Current trends in electronic industry, such as Internet of Things (IoT) and Cloud Computing call for high interconnect
bandwidth, increased number of active devices and high IO count. Hence the integration of on silicon optical waveguides
becomes an alternative approach to cope with the performance demands. The application and fabrication of horizontal
(planar) and vertical (Through Silicon Vias - TSVs) optical waveguides are discussed here. Coupling elements are used to
connect both waveguide structures. Two micro-structuring technologies for integration of coupling elements are
investigated: μ-mirror fabrication by nanoimprint (i) and dicing technique (ii).
Nanoimprint technology creates highly precise horizontal waveguides with polymer (refractive index nC = 1.56 at 650 nm)
as core. The waveguide ends in reflecting facets aligned to the optical TSVs. To achieve Total Internal Reflection (TIR),
SiO2 (nCl = 1.46) is used as cladding. TSVs (diameter 20-40μm in 200-380μm interposer) are realized by BOSCH process<sup>1</sup>,
oxidation and SU-8 filling techniques. To carry out the imprint, first a silicon structure is etched using a special plasma
etching process. A polymer stamp is then created from the silicon template. Using this polymer stamp, SU-8 is imprinted
aligned to vertical TSVs over Si surface.Waveguide dicing is presented as a second technology to create coupling elements
on polymer waveguides. The reflecting mirror is created by 45° V-shaped dicing blade.
The goal of this work is to develop coupling elements to aid 3D optical interconnect network on silicon interposer, to
facilitate the realization of the emerging technologies for the upcoming years.
Optical connectivity has the potential to outperform copper-based TSVs in terms of bandwidth at the cost of more complexity due to the required electro-optical and opto-electrical conversion. The continuously increasing demand for higher bandwidth pushes the breakeven point for a profitable operation to shorter distances. To integrate an optical communication network in a 3D-chip-stack optical through-silicon vertical VIAs (TSV) are required. While the necessary effort for the electrical/optical and vice versa conversion makes it hard to envision an on-chip optical interconnect, a chip-to-chip optical link appears practicable. In general, the interposer offers the potential advantage to realize electro-optical transceivers on affordable expense by specific, but not necessarily CMOS technology. We investigated the realization and characterization of optical interconnects as a polymer based waveguide in high aspect ratio (HAR) TSVs proved on waferlevel.<p> </p> To guide the optical field inside a TSV as optical-waveguide or fiber, its core has to have a higher refractive index than the surrounding material. Comparing different material / technology options it turned out that thermal grown silicon dioxide (SiO<sub>2</sub>) is a perfect candidate for the cladding (n<sub>SiO2</sub> = 1.4525 at 850 nm). In combination with SiO<sub>2</sub> as the adjacent polymer layer, the negative resist SU-8 is very well suited as waveguide material (n<sub>SU-8</sub> = 1.56) for the core. Here, we present the fabrication of an optical polymer based multimode waveguide in TSVs proved on waferlevel using SU-8 as core and SiO<sub>2</sub> as cladding. The process resulted in a defect-free filling of waveguide TSVs with SU-8 core and SiO<sub>2</sub> cladding up to aspect ratio (AR) 20:1 and losses less than 3 dB.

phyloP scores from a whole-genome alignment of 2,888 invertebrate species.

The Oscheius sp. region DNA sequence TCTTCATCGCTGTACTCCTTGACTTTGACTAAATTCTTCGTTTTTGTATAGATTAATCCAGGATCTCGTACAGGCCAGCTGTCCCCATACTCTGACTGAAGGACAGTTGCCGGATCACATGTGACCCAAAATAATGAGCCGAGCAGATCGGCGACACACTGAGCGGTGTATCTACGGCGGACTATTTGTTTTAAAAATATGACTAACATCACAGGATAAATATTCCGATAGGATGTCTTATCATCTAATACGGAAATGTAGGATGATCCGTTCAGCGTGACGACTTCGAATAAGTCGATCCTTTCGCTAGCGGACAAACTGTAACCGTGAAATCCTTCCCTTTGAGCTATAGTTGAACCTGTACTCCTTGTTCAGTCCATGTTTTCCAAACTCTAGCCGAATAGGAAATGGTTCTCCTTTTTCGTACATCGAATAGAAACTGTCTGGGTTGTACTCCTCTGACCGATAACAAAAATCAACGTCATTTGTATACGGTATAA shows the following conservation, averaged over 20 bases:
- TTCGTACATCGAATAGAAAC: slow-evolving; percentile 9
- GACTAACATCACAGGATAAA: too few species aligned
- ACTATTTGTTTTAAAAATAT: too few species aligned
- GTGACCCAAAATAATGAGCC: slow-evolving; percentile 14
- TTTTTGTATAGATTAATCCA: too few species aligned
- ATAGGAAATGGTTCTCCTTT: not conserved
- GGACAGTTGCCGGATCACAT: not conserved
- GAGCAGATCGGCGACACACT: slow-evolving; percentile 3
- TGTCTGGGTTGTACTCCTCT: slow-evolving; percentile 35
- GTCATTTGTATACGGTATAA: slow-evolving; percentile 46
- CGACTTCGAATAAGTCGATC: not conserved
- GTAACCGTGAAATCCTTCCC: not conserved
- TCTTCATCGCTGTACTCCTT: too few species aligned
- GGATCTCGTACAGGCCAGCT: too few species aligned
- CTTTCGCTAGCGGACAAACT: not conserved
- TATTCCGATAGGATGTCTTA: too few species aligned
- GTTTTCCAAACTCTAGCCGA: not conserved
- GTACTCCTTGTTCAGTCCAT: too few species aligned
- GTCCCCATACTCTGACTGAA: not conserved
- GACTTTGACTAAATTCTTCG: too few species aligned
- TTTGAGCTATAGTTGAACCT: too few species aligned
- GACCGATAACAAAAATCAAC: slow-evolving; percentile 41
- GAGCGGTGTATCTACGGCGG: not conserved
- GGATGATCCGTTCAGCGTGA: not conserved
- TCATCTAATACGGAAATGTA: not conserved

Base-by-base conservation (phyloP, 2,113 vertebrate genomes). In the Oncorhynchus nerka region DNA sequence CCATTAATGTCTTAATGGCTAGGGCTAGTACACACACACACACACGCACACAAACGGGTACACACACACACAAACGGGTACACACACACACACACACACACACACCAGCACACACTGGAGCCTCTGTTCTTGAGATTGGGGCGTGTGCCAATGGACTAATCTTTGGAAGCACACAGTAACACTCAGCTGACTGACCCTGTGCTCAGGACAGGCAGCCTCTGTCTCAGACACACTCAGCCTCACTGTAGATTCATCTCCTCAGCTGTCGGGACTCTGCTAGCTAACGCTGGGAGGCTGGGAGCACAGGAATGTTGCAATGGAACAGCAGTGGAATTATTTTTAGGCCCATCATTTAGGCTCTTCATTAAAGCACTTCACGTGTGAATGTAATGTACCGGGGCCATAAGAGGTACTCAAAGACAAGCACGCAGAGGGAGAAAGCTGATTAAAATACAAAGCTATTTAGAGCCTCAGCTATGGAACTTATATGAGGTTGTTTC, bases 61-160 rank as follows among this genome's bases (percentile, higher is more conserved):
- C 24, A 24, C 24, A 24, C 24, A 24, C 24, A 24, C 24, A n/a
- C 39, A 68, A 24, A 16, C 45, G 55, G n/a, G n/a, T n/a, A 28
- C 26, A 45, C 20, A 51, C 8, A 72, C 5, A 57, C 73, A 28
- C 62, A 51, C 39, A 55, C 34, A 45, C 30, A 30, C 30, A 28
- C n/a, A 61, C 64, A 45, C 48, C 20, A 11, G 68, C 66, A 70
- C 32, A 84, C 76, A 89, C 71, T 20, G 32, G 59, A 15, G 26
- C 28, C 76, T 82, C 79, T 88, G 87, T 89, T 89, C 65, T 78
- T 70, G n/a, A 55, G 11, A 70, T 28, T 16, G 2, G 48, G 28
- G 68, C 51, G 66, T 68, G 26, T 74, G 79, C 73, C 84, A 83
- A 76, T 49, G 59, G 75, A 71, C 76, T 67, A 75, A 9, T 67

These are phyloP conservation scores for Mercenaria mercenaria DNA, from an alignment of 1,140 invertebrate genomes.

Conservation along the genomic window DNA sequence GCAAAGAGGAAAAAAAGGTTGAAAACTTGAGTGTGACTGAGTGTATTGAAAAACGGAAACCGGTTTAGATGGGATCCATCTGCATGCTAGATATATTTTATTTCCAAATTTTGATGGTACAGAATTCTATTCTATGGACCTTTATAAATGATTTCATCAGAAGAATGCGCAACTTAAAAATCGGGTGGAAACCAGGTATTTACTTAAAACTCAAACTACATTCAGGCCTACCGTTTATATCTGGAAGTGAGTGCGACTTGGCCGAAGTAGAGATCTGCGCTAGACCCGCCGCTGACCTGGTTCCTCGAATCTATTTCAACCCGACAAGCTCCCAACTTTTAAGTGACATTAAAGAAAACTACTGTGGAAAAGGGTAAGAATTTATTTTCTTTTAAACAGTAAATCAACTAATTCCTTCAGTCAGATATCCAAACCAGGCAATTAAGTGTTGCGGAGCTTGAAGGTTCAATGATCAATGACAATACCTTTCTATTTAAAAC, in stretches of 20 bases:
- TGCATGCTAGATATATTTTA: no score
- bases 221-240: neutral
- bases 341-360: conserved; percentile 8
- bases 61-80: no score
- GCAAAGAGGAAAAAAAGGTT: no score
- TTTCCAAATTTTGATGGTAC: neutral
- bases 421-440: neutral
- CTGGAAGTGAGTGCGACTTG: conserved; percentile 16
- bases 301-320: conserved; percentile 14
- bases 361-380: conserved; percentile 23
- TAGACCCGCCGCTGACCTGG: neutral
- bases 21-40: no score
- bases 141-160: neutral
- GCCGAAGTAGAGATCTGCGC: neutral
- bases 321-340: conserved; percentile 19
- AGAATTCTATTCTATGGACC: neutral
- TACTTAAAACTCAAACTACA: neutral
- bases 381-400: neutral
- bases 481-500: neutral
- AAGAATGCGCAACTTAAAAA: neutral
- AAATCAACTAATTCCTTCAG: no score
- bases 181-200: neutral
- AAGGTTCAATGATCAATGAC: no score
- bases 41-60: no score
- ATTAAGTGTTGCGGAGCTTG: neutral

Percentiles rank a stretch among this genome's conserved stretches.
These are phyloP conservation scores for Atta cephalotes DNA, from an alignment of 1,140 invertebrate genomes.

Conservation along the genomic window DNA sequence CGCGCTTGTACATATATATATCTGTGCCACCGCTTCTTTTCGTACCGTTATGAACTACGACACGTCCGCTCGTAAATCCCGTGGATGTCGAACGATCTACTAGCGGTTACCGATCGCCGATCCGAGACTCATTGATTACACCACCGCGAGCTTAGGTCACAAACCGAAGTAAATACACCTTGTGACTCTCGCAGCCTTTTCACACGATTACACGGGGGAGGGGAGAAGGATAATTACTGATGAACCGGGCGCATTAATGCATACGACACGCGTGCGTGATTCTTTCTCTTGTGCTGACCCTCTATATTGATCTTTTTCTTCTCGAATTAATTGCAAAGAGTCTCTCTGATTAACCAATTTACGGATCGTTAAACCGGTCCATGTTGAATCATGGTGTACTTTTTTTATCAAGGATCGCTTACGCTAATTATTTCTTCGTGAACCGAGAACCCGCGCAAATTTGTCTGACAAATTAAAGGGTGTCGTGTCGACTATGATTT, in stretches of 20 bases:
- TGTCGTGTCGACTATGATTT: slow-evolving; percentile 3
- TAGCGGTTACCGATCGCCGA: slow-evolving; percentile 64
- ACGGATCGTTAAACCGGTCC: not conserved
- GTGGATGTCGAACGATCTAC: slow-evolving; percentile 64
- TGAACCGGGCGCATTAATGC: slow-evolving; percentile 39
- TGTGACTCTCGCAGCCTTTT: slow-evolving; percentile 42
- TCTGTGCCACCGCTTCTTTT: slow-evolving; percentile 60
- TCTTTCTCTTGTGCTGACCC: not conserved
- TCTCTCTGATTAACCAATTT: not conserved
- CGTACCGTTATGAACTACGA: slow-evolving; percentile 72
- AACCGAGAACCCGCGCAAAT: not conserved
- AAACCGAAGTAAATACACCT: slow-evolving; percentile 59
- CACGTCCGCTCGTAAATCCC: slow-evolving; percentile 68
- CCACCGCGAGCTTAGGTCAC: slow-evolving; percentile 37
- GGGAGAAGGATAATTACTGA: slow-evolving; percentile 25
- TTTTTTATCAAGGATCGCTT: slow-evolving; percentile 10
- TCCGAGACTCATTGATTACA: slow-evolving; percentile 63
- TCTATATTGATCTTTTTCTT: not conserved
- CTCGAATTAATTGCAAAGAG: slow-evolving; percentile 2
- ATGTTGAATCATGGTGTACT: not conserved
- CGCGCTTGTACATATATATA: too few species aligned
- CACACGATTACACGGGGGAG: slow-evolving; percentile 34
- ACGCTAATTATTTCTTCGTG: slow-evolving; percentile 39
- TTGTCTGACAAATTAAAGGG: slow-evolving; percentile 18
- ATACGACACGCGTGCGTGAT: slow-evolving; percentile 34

In future, computing platforms will invoke massive parallelism by using a huge number of processing elements. These elements need broadband interconnects to communicate with each other. Following More-than-Moore concepts, soon large numbers of processors will be arranged in 3D chip-stacks. This trend to stack multiple dies produces a demand for high-speed intraconnects (within the 3D stack) which enable an efficient operation. Besides wireless electronic solutions (inductive or capacitive as well as using antennas), optical connectivity is an option for bit rates up to the Tbit/s range, too. We investigated different candidates for optical TSVs. For optical transmission via optical Through-Silicon-Vias, we were able to demonstrate negligible losses and dispersion.